"I know how to put together an Accountancy firm," Father snapped.

I sighed. "No you don't, father."

He stared at me.

"Father, you're still thinking in twentieth century terms. You've always been slow to modernize, and now it's a problem. It doesn't matter in Milborough because you've got long standing customers who are comfortable doing things your way. But the old school won't work when you're trying to break into a new market. Anyone who's comfortable with those practices already has an old--"

"Old school?"

"Yes, father."

His eyes grew hard. "You've already talked with Frank Day, haven't you?"

"Yes, father."

"You agree with him, don't you?"

"Yes, father."

"You ungrateful punk! For decades I've been building a firm I could be proud of -- a firm that you could take over! But you always had excuses! You ran Gordon Mayes's businesses instead of working at mine! Then you ran off to Vancouver! And now -- now when I need you--"

"You don't need me," I said. "You never needed me."

"Is that what this is? Some petty bullshit takedown of your father, because I didn't play nice or go to some bloody play?"

"No, father."

"'No, father,'" he mocked. "You pathetic little worm -- I've overlooked your mealy mouthed--"

"That's enough," I said.

"I don't think it is, young man!"

I set my glass down, and stood up. "You're not going to sit in my living room and insult me, father. You're the one who can't face facts, not me. If you can't accept my professional judgment--"


"--then I'm going to have to ask you to leave."

He stared at me, before throwing his glass across the room. It shattered, whisky spreading over the wall. He pushed up and stormed out. "Don't ask for anything else," he growled.

I didn't follow him. I heard the door slam.

We haven't spoken since then. Clarice called from the airport to thank me and to try and mediate.

It's odd. Talking with Doctor Patterson on the phone -- I call him two or three times a week -- he almost snorted when I told him the story. "He doesn't know what he's missing," he said. It was odd -- not like him at all. Then he changed the subject.

Liz and I brought Françoise and James Allen trick or treating this past weekend. Françoise went as Drew Saturday -- she ran around with a plastic 'fire sword' and wore a white wig and orange and black coveralls. James Allen was content to wear a pumpkin costume in the stroller. Liz wore cat ears and whiskers and got me a top hat and tails. She was surprised I had a black bow tie, white shirt and black formal trousers to go with them -- she sometimes forgets I was a competitive ballroom dancer. Not all the clothes look like they belong on So You Think You Can Dance, you know. It was fun.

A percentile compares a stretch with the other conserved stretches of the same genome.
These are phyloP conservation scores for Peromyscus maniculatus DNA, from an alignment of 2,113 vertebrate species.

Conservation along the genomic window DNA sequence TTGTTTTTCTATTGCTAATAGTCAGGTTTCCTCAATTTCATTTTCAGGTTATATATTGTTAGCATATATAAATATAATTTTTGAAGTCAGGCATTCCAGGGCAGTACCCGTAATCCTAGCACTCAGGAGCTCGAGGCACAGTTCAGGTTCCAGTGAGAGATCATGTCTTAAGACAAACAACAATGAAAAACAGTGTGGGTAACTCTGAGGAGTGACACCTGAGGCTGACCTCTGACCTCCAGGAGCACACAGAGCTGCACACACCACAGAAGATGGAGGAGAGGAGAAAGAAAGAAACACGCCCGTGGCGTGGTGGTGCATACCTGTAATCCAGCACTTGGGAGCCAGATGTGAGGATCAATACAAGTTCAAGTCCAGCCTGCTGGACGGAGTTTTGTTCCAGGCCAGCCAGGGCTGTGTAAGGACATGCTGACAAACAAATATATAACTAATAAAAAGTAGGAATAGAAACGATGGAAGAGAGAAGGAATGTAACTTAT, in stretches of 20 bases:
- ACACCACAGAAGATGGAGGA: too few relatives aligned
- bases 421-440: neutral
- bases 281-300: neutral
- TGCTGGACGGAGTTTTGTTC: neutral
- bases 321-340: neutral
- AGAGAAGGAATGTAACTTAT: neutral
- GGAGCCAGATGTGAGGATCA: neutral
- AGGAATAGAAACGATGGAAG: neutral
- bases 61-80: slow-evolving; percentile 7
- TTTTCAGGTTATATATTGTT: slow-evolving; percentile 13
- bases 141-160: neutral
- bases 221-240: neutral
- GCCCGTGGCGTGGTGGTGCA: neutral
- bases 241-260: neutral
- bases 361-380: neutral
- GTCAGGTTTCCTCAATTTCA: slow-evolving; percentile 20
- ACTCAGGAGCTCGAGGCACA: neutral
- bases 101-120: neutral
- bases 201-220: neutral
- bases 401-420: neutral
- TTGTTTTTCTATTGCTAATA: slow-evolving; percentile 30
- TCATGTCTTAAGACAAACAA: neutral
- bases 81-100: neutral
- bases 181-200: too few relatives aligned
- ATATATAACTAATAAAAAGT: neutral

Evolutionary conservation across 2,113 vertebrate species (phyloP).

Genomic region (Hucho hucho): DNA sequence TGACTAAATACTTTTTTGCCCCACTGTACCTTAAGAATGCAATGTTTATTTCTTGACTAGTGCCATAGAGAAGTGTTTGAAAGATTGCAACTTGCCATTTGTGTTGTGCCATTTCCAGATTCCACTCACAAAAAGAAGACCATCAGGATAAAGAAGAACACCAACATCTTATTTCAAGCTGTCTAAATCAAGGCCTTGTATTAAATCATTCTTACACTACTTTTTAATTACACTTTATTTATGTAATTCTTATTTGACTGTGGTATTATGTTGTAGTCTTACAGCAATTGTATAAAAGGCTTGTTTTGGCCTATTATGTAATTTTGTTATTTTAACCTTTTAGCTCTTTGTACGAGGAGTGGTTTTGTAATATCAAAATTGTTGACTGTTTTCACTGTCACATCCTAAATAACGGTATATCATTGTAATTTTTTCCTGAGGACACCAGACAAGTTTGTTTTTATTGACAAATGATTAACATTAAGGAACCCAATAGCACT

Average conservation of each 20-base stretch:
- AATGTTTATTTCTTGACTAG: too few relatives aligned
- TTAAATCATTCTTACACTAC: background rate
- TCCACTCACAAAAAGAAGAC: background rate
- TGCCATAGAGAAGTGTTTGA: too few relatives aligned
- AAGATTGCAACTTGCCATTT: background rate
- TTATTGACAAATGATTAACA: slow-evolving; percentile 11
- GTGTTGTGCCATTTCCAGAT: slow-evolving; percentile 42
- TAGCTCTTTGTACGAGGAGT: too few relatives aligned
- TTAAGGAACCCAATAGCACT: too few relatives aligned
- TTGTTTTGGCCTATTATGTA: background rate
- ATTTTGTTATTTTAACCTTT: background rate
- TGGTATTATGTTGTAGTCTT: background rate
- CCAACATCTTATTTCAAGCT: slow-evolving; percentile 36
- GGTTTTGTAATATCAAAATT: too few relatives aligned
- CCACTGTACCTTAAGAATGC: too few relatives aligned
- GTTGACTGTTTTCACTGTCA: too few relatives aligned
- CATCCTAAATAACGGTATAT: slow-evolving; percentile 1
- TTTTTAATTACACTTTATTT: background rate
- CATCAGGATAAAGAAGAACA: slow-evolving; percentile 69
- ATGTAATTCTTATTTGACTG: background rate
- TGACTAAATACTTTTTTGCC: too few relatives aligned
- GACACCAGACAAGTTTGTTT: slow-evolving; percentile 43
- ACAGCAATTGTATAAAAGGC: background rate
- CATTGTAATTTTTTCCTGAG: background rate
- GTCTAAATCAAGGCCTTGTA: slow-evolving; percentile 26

One odd thing. She asked me if we should gather up the 'cheap' candy and throw it out. I asked her why we would do that. "Doesn't everyone?" she asked.

I shrugged. "Most years, I let Francie keep the candy, after I check it for anything suspicious looking. So she overeats candy for a few days. Isn't that part of the point?"

She looked... perhaps it was the season, but 'haunted' is the best expression. "Yeah," she said. "Yeah it is."

Not long after that, we got a call. Her mother's apparently managed to get out of her facility and is at large. I promised Liz I'd follow up with the police so she wouldn't have to deal with it. She seems to appreciate that.

Things are better between us. No matter what happens with my father or her mother, things are better between us. We're even beginning to act like we may be married, instead of... well, whatever we were doing. That's hope, right?

Perhaps. More next month.
Tags: retcons